Washington’s elite media, as usual, ... are baying for war. They are ... essentially demanding a major military assault [on ISIS]. Watching post-invasion reality in the region should have made it clear to anyone paying any attention at all that ... military action kills not just enemies but innocent civilians, creates refugee crises, ... further destabilizes entire regions, and alters the future in unanticipated and sometimes disastrous ways. In a nation that considers itself peaceful and civilized, the case for military action should be overwhelmingly stronger than the case against. It must face, and survive, aggressive questioning. There is no reason to expect that kind of pushback from within Congress — leading figures ... are falling into line with the hawkish consensus for some sort of action. And Vice President Joe Biden [said on September 3] that the U.S. will follow ISIS “to the gates of hell“. In the absence of a coherent opposition party or movement, it’s the Fourth Estate’s duty to ask those questions, and demand not just answers, but evidence to back up those answers. [In an interview,] Paul R. Pillar, formerly the CIA’s top Middle East analyst, ... marveled at the “kind of mass emotional phenomenon” based in part on the recent barbaric beheadings of captured free-lance journalists and the scary maps that make it seem like ISIS is about to take Baghdad. But, he said, the press is “getting excited in a way that I think has been blown well out of proportion.” Have we considered whether part of the group’s purpose is to provoke more U.S. intervention?

Note: For more on this, see concise summaries of deeply revealing major media corruption news articles from reliable major media sources.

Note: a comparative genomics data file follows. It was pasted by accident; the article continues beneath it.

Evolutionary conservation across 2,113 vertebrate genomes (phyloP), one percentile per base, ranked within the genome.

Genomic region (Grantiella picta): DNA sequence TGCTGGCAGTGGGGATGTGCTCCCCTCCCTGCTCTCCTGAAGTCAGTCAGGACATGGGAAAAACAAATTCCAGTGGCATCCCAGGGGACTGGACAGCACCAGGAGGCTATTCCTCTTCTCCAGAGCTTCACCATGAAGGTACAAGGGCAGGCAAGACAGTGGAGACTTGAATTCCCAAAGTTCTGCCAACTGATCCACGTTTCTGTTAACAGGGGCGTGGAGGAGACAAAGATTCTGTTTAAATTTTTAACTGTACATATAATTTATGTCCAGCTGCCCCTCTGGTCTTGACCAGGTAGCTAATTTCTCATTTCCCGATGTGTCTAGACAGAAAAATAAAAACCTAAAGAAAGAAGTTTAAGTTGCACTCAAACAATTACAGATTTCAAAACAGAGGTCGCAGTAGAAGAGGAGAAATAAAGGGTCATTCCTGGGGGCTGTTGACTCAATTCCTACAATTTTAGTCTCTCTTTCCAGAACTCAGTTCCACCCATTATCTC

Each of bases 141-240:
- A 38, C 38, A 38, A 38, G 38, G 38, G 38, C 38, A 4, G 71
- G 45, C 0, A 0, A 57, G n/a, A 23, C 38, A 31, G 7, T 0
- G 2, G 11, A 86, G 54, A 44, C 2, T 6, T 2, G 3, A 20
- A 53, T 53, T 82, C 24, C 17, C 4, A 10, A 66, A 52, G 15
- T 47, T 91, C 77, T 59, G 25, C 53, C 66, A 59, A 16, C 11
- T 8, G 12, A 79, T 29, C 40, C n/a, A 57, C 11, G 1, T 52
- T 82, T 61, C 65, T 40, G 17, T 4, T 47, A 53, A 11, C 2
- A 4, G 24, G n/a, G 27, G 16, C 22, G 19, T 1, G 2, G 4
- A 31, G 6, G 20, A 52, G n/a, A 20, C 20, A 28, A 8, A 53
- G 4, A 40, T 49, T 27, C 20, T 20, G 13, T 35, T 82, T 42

Study: Government Blocks Specific Journalists From Accessing Information
2014-08-07, International Business Times
Posted: 2014-08-25 08:18:23
http://www.ibtimes.com/study-government-blocks-specific-journalists-accessing...

It was revealed this week that many government information officers block specific journalists they don't like from accessing information. The news comes as 47 federal inspectors general sent a letter to lawmakers criticizing "serious limitations on access to records" that they say have "impeded" their oversight work. The data about public information officers was compiled over the past few years by Kennesaw State University professor Carolyn Carlson. Her surveys found that 4 in 10 public information officers say "there are specific reporters they will not allow their staff to talk to due to problems with their stories in the past." Carlson has conducted surveys of journalists and public information officers since 2012. In her most recent survey of 445 working journalists, four out of five reported that "their interviews must be approved" by government information officers, and "more than half of the reporters said they had actually been prohibited from interviewing [government] employees at least some of the time by public information officers." The Associated Press reported earlier this year that in 2013 "the government cited national security to withhold information a record 8,496 times — a 57 percent increase over a year earlier and more than double Obama's first year." This week's letter from more than half of the federal government's inspectors general [said] that government agencies' move to hide information from them represents a "potentially serious challenge to the authority of every Inspector General and our ability to conduct our work thoroughly, independently, and in a timely manner."